Beach hazard statement extended through late tonight

Becky Vargo • Aug 28, 2018 at 4:03 PM

UPDATE: The warning for hazardous swimming conditions on Lake Michigan beaches from St. Joseph to Manistee has been extended until 11 p.m. Wednesday, Aug. 29.

North winds of 15-25 mph will slowly diminish this evening to 10-20 knots by midnight. The 3- to 5-foot waves should subside to 1-3 feet toward midnight.

Strong longshore currents and structural currents are expected to continue. The north sides of piers will be the most dangerous place to swim.


Most of the visitors were staying out of the water during a red flag day at Grand Haven State Park on Tuesday.

A few people tested their abilities in the churning water, while others chanced a walk on the lower section of the south pier between washes of water.

A beach hazard advisory, in effect until late Tuesday, has been extended through Wednesday afternoon, with a chance of severe weather Tuesday night. High waves, strong currents and dangerous swimming conditions are expected, according to the National Weather Service.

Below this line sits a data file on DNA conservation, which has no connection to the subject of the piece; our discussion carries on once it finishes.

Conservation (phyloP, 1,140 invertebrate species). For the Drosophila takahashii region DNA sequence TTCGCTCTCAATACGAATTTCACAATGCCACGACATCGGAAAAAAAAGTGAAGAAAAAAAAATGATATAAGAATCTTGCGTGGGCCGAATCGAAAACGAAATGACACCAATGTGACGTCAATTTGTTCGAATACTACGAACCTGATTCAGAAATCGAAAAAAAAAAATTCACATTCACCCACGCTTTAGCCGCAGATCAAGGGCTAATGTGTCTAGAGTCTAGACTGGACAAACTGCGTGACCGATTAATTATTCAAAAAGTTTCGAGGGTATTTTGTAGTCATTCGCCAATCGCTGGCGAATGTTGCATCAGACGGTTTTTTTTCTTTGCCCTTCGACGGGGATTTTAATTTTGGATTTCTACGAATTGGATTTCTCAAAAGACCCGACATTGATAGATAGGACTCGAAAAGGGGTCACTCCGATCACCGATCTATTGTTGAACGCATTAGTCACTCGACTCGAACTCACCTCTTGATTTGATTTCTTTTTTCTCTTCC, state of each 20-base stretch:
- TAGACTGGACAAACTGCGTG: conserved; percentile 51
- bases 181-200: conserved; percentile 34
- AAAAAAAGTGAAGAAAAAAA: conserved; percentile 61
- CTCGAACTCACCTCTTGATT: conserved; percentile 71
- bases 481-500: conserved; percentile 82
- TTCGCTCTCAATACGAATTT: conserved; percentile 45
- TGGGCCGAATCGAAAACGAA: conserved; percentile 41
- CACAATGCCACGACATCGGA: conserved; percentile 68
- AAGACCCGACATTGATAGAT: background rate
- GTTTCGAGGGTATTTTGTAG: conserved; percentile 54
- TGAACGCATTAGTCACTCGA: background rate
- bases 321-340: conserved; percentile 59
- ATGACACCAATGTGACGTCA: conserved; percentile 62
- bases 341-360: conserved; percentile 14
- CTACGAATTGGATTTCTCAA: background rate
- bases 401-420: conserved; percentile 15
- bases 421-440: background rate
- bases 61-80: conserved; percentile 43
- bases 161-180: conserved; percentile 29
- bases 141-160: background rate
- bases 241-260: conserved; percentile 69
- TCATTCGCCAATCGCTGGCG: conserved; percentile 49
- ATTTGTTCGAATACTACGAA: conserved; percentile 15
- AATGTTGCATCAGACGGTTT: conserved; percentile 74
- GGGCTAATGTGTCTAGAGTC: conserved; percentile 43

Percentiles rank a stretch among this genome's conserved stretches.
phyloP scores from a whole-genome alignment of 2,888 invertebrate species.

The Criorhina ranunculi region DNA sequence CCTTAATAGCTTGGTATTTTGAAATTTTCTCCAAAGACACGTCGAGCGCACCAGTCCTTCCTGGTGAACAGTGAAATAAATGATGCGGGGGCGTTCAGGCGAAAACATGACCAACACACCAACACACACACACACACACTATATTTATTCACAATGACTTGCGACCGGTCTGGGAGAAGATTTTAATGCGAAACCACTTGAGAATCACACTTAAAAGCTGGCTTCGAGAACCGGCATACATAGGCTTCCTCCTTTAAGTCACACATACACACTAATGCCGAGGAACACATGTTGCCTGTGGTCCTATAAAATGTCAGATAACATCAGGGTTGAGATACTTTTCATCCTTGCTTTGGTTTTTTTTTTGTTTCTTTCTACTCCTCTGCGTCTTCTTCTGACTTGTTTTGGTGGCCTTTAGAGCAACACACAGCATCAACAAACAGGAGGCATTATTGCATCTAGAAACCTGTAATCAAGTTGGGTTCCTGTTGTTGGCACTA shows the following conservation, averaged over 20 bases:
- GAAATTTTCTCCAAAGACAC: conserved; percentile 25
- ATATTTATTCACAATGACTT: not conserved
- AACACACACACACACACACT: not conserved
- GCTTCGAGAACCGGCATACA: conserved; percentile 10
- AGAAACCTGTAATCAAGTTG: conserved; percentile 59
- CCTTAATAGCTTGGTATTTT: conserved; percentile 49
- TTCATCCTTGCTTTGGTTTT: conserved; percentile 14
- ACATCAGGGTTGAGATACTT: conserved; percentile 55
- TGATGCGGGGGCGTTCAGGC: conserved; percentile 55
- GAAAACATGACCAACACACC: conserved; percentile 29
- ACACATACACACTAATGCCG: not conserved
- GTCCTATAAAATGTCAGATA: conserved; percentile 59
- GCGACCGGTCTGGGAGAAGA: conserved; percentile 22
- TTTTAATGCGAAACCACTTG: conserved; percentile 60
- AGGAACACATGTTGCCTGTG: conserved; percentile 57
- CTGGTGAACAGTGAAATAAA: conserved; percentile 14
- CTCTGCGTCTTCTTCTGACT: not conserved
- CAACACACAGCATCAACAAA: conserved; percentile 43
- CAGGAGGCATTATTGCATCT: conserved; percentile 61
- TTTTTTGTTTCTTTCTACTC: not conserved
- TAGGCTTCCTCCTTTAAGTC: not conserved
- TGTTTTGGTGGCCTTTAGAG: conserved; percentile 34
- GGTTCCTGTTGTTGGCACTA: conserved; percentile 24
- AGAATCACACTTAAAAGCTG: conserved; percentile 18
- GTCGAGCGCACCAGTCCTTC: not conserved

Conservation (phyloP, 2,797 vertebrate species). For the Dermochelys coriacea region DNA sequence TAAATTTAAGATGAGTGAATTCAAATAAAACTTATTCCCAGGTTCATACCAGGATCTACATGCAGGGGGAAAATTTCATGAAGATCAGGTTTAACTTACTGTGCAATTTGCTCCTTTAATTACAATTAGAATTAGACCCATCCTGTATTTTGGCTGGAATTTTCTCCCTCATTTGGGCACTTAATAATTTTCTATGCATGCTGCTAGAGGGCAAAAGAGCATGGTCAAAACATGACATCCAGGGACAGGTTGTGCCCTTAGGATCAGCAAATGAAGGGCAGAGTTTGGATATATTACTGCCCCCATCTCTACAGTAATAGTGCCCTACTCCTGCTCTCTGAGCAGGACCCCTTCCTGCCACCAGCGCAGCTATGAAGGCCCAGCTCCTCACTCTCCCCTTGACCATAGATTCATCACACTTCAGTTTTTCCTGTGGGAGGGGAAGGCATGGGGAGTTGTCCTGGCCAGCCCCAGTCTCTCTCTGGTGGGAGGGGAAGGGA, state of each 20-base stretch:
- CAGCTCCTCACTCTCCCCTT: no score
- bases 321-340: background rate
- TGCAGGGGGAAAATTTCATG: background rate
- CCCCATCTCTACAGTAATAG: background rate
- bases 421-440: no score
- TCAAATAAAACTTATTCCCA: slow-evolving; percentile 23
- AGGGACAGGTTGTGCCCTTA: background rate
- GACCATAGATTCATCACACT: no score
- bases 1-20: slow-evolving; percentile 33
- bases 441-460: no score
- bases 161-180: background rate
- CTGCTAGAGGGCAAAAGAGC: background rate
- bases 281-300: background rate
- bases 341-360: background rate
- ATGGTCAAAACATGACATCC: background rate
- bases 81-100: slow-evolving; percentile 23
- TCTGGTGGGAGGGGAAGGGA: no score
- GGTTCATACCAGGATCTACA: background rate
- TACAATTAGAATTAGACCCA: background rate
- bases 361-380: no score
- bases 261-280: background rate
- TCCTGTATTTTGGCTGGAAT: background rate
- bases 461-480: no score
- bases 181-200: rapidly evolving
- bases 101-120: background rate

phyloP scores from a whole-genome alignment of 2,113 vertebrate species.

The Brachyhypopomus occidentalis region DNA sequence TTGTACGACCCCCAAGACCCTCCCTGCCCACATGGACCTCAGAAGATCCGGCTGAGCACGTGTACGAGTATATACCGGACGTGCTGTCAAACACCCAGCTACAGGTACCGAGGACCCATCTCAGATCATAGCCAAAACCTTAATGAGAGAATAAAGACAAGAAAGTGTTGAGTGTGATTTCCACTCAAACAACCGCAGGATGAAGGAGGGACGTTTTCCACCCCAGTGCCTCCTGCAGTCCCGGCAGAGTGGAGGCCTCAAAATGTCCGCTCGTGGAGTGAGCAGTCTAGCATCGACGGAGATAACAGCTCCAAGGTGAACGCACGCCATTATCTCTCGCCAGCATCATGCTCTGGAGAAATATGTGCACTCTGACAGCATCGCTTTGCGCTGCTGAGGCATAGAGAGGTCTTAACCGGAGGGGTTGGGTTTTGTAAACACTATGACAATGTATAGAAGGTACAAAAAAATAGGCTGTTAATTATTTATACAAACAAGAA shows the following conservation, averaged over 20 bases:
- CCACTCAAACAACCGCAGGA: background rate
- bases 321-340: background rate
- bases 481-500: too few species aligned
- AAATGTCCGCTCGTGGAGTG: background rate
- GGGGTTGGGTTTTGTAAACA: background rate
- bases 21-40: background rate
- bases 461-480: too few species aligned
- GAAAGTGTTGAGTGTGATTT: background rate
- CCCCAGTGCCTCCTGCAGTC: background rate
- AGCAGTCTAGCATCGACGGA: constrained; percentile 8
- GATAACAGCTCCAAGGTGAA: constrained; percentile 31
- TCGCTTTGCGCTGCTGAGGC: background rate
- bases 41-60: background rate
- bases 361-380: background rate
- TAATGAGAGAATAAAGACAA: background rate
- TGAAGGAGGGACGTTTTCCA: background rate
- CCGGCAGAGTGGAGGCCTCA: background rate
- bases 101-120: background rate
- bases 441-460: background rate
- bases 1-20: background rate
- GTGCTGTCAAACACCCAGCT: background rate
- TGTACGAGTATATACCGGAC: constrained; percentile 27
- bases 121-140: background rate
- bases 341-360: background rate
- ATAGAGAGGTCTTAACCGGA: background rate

Strong structural and longshore currents are expected at beaches in West Michigan from South Haven north to Manistee. Rip currents are possible.

The currents

High wave action makes swimming difficult and can tire even a strong swimmer quickly.

Structural currents form along piers where longshore currents and wave action flow into the structure. Structural currents can sweep you out into deeper water along the pier structure.

A longshore current is a lake current that moves parallel to shore. Longshore currents can be strong enough to prevent swimmers from being able to keep their feet on the bottom, making it difficult to return to shore.

Rip currents are powerful channels of water flowing quickly away from shore, which occur most often at low spots or breaks in sandbars. Rip currents can sweep you into deeper water.

Flood watch

A flood watch for Ottawa County continues through Wednesday morning.

Several rounds of showers and thunderstorms are expected tonight. Rain from recent storms has saturated the ground. Parts of Muskegon County have received more than 6 inches of rain since Sunday night, according to the National Weather Service.

In areas where heavy rain showers are repeated, up to 4 inches of rain is possible.

Hazardous outlook

Damaging winds and hail are possible with some of tonight’s storms.

The National Weather Service said the area should be dry most of Wednesday and Thursday, but storms could enter the picture again over the weekend.

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